“We did not of course say that no one was to blame for the shortcomings. At the press conference, I said that no individual was to blame.”
Oh! Silly us for being confused and not challenging all the pro-war pundits who misrepresented your meaning! Such a pity you didn’t feel the need to step up and clarify your position until now, huh?
Pretty much everything the anti-war left said about Iraq has come to pass. The fact that this isn’t recognised just shows how much traction the pro-war caricature of the anti-war position has gained. And it makes me mad. (Cue Twisted Sister riff.*)
*I admit it, when I first saw the video to ‘we’re not gonna take it’, I was scared by it. But won over. Strangely, a career in glam metal didn’t follow, but such are life’s mysteries.
they just get you your latte when you come in the door – that’s where I’m at with a couple of the cafes around the place. Pretty cool. Neither one holds a candle to my beloved Eva Dixons (RIP), of course, but they’re not bad places to hang out and write.
I’m doing that thing of ‘one hour every day’ and its sort of working. Its a bit slower than I’d like but I’m writing Ron longhand and there are no worktables at home, so I can only work on it out of the house. There are plenty of other things to occupy me in the counter-hours, anyway.
I’ve retooled my website. I’ll launch it soon when I have a bit more content in hand. It has a key position in The Plan.
I’m hearing enthusiastic noises about a couple of game magazine articles, but I’ll reserve my happiness until I receive a cheque or I see my name in print. Preferably both.
I’m shying away from the world at large a little at the moment. The horror of what happened in Russia is something I’ve only slowly walked up to, days afterward. More storms and freaky weather all over the world indicate climate change isn’t slowing down. And I don’t want to think about what it means that Bush is currently holding an electoral lead in the US. It is all a bit much right now.
Some stuff I want to draw attention to:
kids from the Rocinho favela in Brazil photograph their world – linked to by my host David.
Jenni‘s entry on body image – and the comments that follow. “It gets me down that some of my friends can’t also be happy with their bodies. I don’t see them as bodies, I see them as beautiful girls.” When we look at body image we can see how, in a mediated society driven by consumerism, feedback loops can fundamentally distort our notions of what is proper for humanity. This is going to be a bigger and bigger battleground in the coming years. No Logo and Supersize Me are the groundwork of a massive argument to come.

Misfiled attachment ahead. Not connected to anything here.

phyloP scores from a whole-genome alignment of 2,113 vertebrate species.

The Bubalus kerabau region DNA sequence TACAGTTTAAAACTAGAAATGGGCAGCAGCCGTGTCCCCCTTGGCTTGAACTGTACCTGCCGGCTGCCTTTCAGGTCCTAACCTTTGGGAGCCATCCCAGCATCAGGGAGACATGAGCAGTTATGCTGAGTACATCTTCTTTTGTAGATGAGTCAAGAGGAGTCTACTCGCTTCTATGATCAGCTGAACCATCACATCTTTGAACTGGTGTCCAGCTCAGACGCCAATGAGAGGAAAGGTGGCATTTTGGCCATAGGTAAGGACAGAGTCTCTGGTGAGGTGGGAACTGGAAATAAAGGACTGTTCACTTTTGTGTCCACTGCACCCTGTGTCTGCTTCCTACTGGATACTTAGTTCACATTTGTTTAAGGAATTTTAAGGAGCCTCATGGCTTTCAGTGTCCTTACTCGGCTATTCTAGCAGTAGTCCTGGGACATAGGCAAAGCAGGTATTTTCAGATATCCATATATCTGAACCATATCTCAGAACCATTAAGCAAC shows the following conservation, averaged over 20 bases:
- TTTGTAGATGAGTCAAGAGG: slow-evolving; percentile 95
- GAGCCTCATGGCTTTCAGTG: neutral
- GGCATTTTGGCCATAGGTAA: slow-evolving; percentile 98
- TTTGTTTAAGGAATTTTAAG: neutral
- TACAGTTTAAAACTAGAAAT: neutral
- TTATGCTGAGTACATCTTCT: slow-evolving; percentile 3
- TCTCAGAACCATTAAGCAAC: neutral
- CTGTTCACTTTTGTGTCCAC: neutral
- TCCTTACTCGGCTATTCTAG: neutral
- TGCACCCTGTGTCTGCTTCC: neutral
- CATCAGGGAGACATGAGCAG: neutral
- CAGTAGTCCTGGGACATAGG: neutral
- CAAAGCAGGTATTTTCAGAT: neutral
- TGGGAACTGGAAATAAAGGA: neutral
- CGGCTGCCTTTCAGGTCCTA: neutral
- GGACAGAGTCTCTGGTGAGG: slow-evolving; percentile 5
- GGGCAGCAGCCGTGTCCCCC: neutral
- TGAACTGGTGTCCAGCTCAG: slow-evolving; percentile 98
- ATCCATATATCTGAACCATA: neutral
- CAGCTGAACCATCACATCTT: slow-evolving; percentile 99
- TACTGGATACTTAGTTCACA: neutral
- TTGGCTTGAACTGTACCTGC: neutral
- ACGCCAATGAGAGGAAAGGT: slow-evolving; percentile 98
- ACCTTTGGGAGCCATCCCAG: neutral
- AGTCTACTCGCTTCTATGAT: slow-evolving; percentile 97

(I might note that Supersize Me is having an effect on people far larger than I expected – I mean, surely everyone knows already that eating only McDonalds supercombo meals is going to be bad? I’ve realised that the genius of Spurlock’s doco is simply that it demonstrates the relationship between what we eat and how healthy we are. It is a relationship that we know intellectually – but the fact is that human behaviour just doesn’t think that’s enough sometimes. Through this doco we can understand the relationship viscerally, and the two together are much more powerful than one alone. It doesn’t matter that none of us eat McD’s and only McD’s – its real influence is helping us realise that what we eat really does matter, just like our pesky book-learnin’ keeps telling us.)
Talking about big documentaries, the inimitable dreadbeard points out the elephant in the living room re: Fahrenheit 9/11:
“In my opinion, Fahrenheit 9-11 is directed explicitly to the American non-voting poor, aimed at explaining what is going on to them and why they should not allow Bush to be re-elected. The entire manner of the film is structured as a conversation to these people from one of tehir own, saying the President is an incompetent liar serving the interests of his friends the wealthy elite who is willing to lie and manipulate you and send you off to fight and die in service of his agenda. The opinion of any other demographic is irrelevant.”
I’m kinda wondering how we all managed to miss that.
[Cass talks about her grandmother]
Judith, though, was worth it. Story: she was out for a walk one night and came across this kid spraypainting some anti-Thatcher graffiti on a council wall. “I told him, you, I said, sharpish. Give that here, I said.” And she would have too in that nails-hard voice you just wouldn’t ever want to cross. And she took the spraycan from the kid and slapped his arm and then she fucking rattled it – “They make a little rattle” – and she sprayed in an apostrophe. Christ knows what the kid thought. I checked it out the next day and sure enough, ‘Thatcher’s Britain is HELL’. Fuck I laughed.
Because I thought I was.
But I have no Homicide: Life on the Street on DVD.
Nor any Freaks & Geeks.
Not even any Twin Peaks.
And yet I seem to have three seasons of Dawson’s Creek on DVD.
This is a sobering moment for me.
I know some of you use this blog to check that I’m not dead.
I’m not dead.
That is all.